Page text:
Once a Blue Moon is here…

We told you it was coming around at the end of this month and it’s finally here. Catch this blue moon with a loved one and make it a special one. The term is traditionally used to refer to an ‘extra’ moon, where a year which normally has 12 moons has 13 instead. The last known blue moon occurred in 2012, when both September and August boasted two full moons in certain time zones. Another blue moon in expected to appear all the way in January 2018.

Blue moons have featured in movies also, most notably in the ‘Smurfs’ for whom the blue color is a wonder, and a blue moon a spectacle to be revered.In the comic books and the cartoon show, it is used to indicate when a baby Smurf is about to be delivered to the Smurf Village. In the 2011 Smurfs movie, it is a time of celebration for the Smurfs, when Papa Smurf is able to see into the future to foresee what may happen to his little Smurfs.


One lunation (an average lunar cycle) is 29.53 days. There are about 365.24 days in a tropical year. Therefore, about 12.37 lunations (365.24 days divided by 29.53 days) occur in a tropical year. If you follow the Gregorian calendar, there are 12 months in a year, and normally there is one full moon each month. Each calendar year contains roughly 11 days more than the number of days in 12 lunar cycles. The extra days tend to accumulate, so every two or three years there is an extra full moon.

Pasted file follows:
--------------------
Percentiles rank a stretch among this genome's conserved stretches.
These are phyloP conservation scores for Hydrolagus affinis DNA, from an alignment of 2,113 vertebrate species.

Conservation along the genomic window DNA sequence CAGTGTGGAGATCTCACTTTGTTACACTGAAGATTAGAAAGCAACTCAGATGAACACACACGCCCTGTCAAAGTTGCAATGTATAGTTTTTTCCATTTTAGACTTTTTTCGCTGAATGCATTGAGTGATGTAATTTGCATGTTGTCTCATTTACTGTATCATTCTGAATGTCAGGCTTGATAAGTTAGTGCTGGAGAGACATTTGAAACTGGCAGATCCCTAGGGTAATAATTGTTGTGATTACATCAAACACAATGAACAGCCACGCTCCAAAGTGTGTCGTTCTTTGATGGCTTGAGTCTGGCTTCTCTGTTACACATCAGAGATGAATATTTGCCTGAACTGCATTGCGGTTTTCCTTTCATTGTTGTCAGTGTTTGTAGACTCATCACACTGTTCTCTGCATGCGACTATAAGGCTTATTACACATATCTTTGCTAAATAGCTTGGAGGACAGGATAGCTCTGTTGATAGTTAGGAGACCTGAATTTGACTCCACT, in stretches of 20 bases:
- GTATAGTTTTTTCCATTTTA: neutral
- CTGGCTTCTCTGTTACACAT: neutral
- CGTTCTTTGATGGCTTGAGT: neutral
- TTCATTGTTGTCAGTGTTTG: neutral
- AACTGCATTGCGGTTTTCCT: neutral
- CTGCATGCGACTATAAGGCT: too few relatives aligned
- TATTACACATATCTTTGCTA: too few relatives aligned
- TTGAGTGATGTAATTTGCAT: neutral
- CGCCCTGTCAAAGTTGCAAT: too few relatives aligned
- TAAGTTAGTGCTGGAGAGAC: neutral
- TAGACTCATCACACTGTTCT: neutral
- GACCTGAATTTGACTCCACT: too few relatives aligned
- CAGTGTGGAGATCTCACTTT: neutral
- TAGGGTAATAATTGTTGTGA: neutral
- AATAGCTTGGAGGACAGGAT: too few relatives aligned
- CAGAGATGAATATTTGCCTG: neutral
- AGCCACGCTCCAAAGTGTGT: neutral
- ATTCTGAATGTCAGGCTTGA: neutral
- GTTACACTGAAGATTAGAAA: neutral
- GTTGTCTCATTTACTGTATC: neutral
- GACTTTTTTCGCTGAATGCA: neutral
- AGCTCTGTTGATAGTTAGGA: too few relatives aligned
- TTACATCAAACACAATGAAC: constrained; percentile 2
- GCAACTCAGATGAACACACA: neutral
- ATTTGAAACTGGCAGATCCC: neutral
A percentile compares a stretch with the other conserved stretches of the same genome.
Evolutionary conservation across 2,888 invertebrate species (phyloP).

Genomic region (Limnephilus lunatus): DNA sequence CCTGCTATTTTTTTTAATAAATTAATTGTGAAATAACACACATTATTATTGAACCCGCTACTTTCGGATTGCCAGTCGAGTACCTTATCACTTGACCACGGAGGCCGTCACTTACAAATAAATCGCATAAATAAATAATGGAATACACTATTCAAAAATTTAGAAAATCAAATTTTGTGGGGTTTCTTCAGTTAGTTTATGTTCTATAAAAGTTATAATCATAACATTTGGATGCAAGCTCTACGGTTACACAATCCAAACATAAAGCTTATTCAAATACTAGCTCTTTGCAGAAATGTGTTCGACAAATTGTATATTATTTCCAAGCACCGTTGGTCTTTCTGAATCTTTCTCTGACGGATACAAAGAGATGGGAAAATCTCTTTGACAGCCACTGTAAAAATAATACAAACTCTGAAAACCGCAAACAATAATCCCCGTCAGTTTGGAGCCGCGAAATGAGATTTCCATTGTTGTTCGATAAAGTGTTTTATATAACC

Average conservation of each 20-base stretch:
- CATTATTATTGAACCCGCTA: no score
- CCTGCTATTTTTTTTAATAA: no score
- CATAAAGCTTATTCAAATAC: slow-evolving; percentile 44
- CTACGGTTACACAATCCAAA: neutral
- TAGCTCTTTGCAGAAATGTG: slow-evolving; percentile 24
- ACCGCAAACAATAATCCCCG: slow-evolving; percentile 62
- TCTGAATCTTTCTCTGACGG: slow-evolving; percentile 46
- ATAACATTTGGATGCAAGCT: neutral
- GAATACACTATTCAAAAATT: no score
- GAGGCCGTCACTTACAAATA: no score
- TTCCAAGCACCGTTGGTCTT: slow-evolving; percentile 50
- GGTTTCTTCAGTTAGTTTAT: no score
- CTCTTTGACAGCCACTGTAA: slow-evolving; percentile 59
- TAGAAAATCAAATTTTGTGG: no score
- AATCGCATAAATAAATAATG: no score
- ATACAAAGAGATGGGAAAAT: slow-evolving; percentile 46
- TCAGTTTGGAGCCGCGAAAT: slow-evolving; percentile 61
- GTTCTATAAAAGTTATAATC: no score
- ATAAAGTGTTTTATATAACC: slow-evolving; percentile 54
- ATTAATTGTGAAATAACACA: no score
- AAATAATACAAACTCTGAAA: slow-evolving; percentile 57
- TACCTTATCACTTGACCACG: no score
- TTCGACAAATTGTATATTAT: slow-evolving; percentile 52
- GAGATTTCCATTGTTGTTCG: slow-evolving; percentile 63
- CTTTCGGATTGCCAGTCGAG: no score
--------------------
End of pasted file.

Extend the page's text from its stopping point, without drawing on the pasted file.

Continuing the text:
Intriguingly, blue-colored moons can be a possibility. Certain atmospheric conditions can lead to a blue-tinted moon – the most likely of which is caused by a sizable volcanic eruption. In 1883, when the Indonesian volcano Krakatoa violently erupted, plumes of ash ascended to the top of Earth’s atmosphere, turning the moon blue (and sometimes green).

According volcanologist Scott Rowland of the University of Hawaii, the phenomenon also caused the sun to appear lavender in color, and precipitated “such vivid red sunsets that fire engines were called out in New York, Poughkeepsie, and New Haven to quench the apparent conflagration.”


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